Looking at the photo, you can clearly see details, such as the etching marks in the base, that were missing in the other photos and all the highlights and shadows are much softer overall. This photo was also taken at F29 for maximum details, but I slowed the shutter speed to 8 seconds for this shot. You can clearly see that this photo is far superior to the other 2 samples and with further tweaking of lighting positions and aperture, you could darken out the background even more. As it stands, you now have a much more effective and professional product photo, and you’re well on your way to shooting magazine ads!

Before we move on, I just want to give you a little warning about light tents… they are made of very thin material that is quite susceptible to heat. If you are using lamps that get hot, keep then far enough from the light tent so you don’t burn the material or start a fire. With the Energy Saver bulbs I have, I can keep them an inch from the material, but normal light bulbs need to be quite a bit further or it will literally melt the tent.

Now then, are you wondering how you can get one of these light tents? Any local professional camera shop should have them, or you can buy one of the hundreds listed on eBay. They are very popular because of how inexpensive they are considering the results, so they’re pretty easy to find. You can also make your own if you’re handy enough… in fact, I know one guy that used to use bed sheets to diffuse his lights! For the sake of your sanity and ease of use, I recommend springing the $50 for a real light tent. Trying to figure out how to hang bed sheets from the walls and ceiling isn’t exactly productive photography time.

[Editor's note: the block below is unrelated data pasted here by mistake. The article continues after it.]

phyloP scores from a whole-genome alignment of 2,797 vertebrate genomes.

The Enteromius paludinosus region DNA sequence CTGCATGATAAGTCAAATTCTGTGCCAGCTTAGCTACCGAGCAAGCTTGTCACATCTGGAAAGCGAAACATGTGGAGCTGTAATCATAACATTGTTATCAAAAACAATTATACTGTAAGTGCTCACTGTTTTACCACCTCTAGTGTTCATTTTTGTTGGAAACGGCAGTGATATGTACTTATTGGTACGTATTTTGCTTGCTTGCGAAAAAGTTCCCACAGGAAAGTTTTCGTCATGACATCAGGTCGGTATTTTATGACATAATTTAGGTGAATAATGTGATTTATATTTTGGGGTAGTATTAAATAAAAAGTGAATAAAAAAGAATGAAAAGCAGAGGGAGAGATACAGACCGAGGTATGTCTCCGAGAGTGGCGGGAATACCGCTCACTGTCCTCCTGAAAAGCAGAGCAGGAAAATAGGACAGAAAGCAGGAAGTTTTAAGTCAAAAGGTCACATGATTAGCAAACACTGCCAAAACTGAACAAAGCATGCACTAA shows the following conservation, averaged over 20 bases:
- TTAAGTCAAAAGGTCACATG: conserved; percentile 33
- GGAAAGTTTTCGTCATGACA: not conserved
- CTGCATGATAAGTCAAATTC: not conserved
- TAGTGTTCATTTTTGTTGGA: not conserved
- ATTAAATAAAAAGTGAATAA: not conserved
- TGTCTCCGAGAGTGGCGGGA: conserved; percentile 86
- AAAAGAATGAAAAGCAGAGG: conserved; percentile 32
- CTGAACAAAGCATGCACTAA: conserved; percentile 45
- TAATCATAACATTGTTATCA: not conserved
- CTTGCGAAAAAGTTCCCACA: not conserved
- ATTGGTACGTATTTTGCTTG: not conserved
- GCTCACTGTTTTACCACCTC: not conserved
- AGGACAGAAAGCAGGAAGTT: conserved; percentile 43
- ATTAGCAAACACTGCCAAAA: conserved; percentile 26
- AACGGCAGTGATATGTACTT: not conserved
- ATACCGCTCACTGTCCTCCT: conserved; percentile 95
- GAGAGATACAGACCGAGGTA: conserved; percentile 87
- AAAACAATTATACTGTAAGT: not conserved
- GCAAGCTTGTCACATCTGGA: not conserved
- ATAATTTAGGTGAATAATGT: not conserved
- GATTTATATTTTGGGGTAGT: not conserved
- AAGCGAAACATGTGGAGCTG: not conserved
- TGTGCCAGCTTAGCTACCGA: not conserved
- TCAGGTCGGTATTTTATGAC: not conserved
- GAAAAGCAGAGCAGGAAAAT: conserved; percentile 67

There you have it folks! That’s how I take my product shots with a $100 lighting setup! Next up, I’ll show you some simple tricks that can be used to bring your photo’s colors to life and a subtle effect that ads a professional look to your photos. If you have Photopaint, Photoshop, GIMP or some other graphics program with basic filter effects, move on to Part 2 – Using simple digital tricks to enhance your photos for that extra boost!


Welcome to part 2, where we’ll spend a few minutes tweaking our Alien ChestBurster product shot so it has that extra professional feel to it. If you were linked directly to this part, feel free to view Part 1 of this tutorial where we look at basic product shot photography and why you should use a light tent and what the difference is between using a light tent versus no tent or using Flash.

In part 2, I’m going to show you how to turn this final product shot that came straight off the camera…

… into this digitally mastered version:

Let’s open up final photo in Photopaint and get started!

Step 1: The first thing I noticed in this photo is that the white balancing was slightly off, giving the photo a slightly greenish cast to it. We’ll want to correct that by clicking on Image > Adjust > Color Balance. You can sometimes do this quite easily by selecting the Auto-Equalize option, but I find this doesn’t work very well unless your photo has a white background.

The colors balanced out fairly well using the following settings:

If you open up the two screenshots above in separate windows and put them side by side, the green tinge will be very obvious in the first one.

Step 2: Next up, we’ll tweak the contrast and brightness a touch. The key here is to ignore the tone of the background.. I know we want it to be as black as possible, but we’re not going to deal with that in this particular step. Instead, focus on the object in your photo… you’ll want to tweak it so that it looks more or less like how you want the final look to appear. Click on Image > Adjust > Brightness/Contrast/Intensity to run the tool or just hit Ctrl-B.